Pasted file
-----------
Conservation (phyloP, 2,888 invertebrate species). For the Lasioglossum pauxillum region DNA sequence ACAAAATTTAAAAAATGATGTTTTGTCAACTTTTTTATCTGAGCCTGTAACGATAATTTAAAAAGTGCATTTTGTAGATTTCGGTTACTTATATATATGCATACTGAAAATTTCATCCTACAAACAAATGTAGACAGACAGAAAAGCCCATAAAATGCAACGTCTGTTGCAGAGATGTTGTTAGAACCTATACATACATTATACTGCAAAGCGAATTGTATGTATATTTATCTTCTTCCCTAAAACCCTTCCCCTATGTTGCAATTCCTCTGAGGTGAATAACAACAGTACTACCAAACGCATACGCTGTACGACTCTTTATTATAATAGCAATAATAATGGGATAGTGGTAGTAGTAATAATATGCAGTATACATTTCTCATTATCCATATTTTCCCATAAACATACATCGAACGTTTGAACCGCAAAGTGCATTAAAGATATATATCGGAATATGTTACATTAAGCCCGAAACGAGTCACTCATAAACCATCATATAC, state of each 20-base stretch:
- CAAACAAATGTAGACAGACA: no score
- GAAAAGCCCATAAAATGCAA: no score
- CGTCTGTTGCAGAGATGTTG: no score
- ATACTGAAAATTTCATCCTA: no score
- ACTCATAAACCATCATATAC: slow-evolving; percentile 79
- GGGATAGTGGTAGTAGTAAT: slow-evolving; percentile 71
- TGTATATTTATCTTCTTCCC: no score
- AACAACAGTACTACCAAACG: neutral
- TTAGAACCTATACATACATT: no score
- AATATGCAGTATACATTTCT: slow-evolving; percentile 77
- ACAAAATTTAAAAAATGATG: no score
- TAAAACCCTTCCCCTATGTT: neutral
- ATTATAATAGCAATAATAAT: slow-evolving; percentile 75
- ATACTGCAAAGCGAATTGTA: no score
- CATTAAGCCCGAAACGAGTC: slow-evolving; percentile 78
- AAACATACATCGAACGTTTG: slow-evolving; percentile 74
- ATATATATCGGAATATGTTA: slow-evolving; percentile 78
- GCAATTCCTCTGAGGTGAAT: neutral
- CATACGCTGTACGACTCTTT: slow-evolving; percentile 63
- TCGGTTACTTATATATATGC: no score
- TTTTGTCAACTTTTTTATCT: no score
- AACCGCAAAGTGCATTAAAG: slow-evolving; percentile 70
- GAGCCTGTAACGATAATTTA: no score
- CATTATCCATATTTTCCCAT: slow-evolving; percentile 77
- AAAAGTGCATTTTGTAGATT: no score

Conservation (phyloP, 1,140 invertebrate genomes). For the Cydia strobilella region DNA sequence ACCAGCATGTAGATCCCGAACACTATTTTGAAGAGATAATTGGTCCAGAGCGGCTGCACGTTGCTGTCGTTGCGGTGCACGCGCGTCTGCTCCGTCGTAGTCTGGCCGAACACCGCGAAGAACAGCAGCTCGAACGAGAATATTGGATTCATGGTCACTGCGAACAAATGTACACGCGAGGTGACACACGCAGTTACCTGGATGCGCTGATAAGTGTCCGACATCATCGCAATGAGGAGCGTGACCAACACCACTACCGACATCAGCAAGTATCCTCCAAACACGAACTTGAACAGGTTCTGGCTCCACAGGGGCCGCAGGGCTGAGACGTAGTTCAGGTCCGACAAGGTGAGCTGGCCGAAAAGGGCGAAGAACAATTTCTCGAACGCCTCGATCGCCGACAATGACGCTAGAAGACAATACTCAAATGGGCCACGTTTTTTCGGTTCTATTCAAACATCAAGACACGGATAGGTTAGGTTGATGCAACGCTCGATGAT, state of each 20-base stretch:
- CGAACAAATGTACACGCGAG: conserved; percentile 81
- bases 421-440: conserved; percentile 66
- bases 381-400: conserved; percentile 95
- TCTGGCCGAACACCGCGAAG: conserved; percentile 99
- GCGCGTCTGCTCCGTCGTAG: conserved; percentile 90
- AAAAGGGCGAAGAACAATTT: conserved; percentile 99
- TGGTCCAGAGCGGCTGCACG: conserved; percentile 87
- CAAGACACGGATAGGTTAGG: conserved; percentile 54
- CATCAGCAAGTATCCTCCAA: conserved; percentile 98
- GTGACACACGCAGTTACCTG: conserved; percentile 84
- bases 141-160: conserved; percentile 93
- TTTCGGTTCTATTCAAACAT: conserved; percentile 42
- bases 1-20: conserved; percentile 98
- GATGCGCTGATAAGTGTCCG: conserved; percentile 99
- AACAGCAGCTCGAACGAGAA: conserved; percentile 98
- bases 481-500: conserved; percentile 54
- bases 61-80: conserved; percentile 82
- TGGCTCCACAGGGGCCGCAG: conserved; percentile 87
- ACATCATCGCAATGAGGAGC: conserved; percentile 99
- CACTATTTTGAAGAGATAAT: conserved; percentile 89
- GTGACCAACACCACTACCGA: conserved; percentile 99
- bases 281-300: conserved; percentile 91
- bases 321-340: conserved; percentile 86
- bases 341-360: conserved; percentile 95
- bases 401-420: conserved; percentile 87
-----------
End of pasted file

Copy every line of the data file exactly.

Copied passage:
Conservation (phyloP, 2,888 invertebrate species). For the Lasioglossum pauxillum region DNA sequence ACAAAATTTAAAAAATGATGTTTTGTCAACTTTTTTATCTGAGCCTGTAACGATAATTTAAAAAGTGCATTTTGTAGATTTCGGTTACTTATATATATGCATACTGAAAATTTCATCCTACAAACAAATGTAGACAGACAGAAAAGCCCATAAAATGCAACGTCTGTTGCAGAGATGTTGTTAGAACCTATACATACATTATACTGCAAAGCGAATTGTATGTATATTTATCTTCTTCCCTAAAACCCTTCCCCTATGTTGCAATTCCTCTGAGGTGAATAACAACAGTACTACCAAACGCATACGCTGTACGACTCTTTATTATAATAGCAATAATAATGGGATAGTGGTAGTAGTAATAATATGCAGTATACATTTCTCATTATCCATATTTTCCCATAAACATACATCGAACGTTTGAACCGCAAAGTGCATTAAAGATATATATCGGAATATGTTACATTAAGCCCGAAACGAGTCACTCATAAACCATCATATAC, state of each 20-base stretch:
- CAAACAAATGTAGACAGACA: no score
- GAAAAGCCCATAAAATGCAA: no score
- CGTCTGTTGCAGAGATGTTG: no score
- ATACTGAAAATTTCATCCTA: no score
- ACTCATAAACCATCATATAC: slow-evolving; percentile 79
- GGGATAGTGGTAGTAGTAAT: slow-evolving; percentile 71
- TGTATATTTATCTTCTTCCC: no score
- AACAACAGTACTACCAAACG: neutral
- TTAGAACCTATACATACATT: no score
- AATATGCAGTATACATTTCT: slow-evolving; percentile 77
- ACAAAATTTAAAAAATGATG: no score
- TAAAACCCTTCCCCTATGTT: neutral
- ATTATAATAGCAATAATAAT: slow-evolving; percentile 75
- ATACTGCAAAGCGAATTGTA: no score
- CATTAAGCCCGAAACGAGTC: slow-evolving; percentile 78
- AAACATACATCGAACGTTTG: slow-evolving; percentile 74
- ATATATATCGGAATATGTTA: slow-evolving; percentile 78
- GCAATTCCTCTGAGGTGAAT: neutral
- CATACGCTGTACGACTCTTT: slow-evolving; percentile 63
- TCGGTTACTTATATATATGC: no score
- TTTTGTCAACTTTTTTATCT: no score
- AACCGCAAAGTGCATTAAAG: slow-evolving; percentile 70
- GAGCCTGTAACGATAATTTA: no score
- CATTATCCATATTTTCCCAT: slow-evolving; percentile 77
- AAAAGTGCATTTTGTAGATT: no score

Conservation (phyloP, 1,140 invertebrate genomes). For the Cydia strobilella region DNA sequence ACCAGCATGTAGATCCCGAACACTATTTTGAAGAGATAATTGGTCCAGAGCGGCTGCACGTTGCTGTCGTTGCGGTGCACGCGCGTCTGCTCCGTCGTAGTCTGGCCGAACACCGCGAAGAACAGCAGCTCGAACGAGAATATTGGATTCATGGTCACTGCGAACAAATGTACACGCGAGGTGACACACGCAGTTACCTGGATGCGCTGATAAGTGTCCGACATCATCGCAATGAGGAGCGTGACCAACACCACTACCGACATCAGCAAGTATCCTCCAAACACGAACTTGAACAGGTTCTGGCTCCACAGGGGCCGCAGGGCTGAGACGTAGTTCAGGTCCGACAAGGTGAGCTGGCCGAAAAGGGCGAAGAACAATTTCTCGAACGCCTCGATCGCCGACAATGACGCTAGAAGACAATACTCAAATGGGCCACGTTTTTTCGGTTCTATTCAAACATCAAGACACGGATAGGTTAGGTTGATGCAACGCTCGATGAT, state of each 20-base stretch:
- CGAACAAATGTACACGCGAG: conserved; percentile 81
- bases 421-440: conserved; percentile 66
- bases 381-400: conserved; percentile 95
- TCTGGCCGAACACCGCGAAG: conserved; percentile 99
- GCGCGTCTGCTCCGTCGTAG: conserved; percentile 90
- AAAAGGGCGAAGAACAATTT: conserved; percentile 99
- TGGTCCAGAGCGGCTGCACG: conserved; percentile 87
- CAAGACACGGATAGGTTAGG: conserved; percentile 54
- CATCAGCAAGTATCCTCCAA: conserved; percentile 98
- GTGACACACGCAGTTACCTG: conserved; percentile 84
- bases 141-160: conserved; percentile 93
- TTTCGGTTCTATTCAAACAT: conserved; percentile 42
- bases 1-20: conserved; percentile 98
- GATGCGCTGATAAGTGTCCG: conserved; percentile 99
- AACAGCAGCTCGAACGAGAA: conserved; percentile 98
- bases 481-500: conserved; percentile 54
- bases 61-80: conserved; percentile 82
- TGGCTCCACAGGGGCCGCAG: conserved; percentile 87
- ACATCATCGCAATGAGGAGC: conserved; percentile 99
- CACTATTTTGAAGAGATAAT: conserved; percentile 89
- GTGACCAACACCACTACCGA: conserved; percentile 99
- bases 281-300: conserved; percentile 91
- bases 321-340: conserved; percentile 86
- bases 341-360: conserved; percentile 95
- bases 401-420: conserved; percentile 87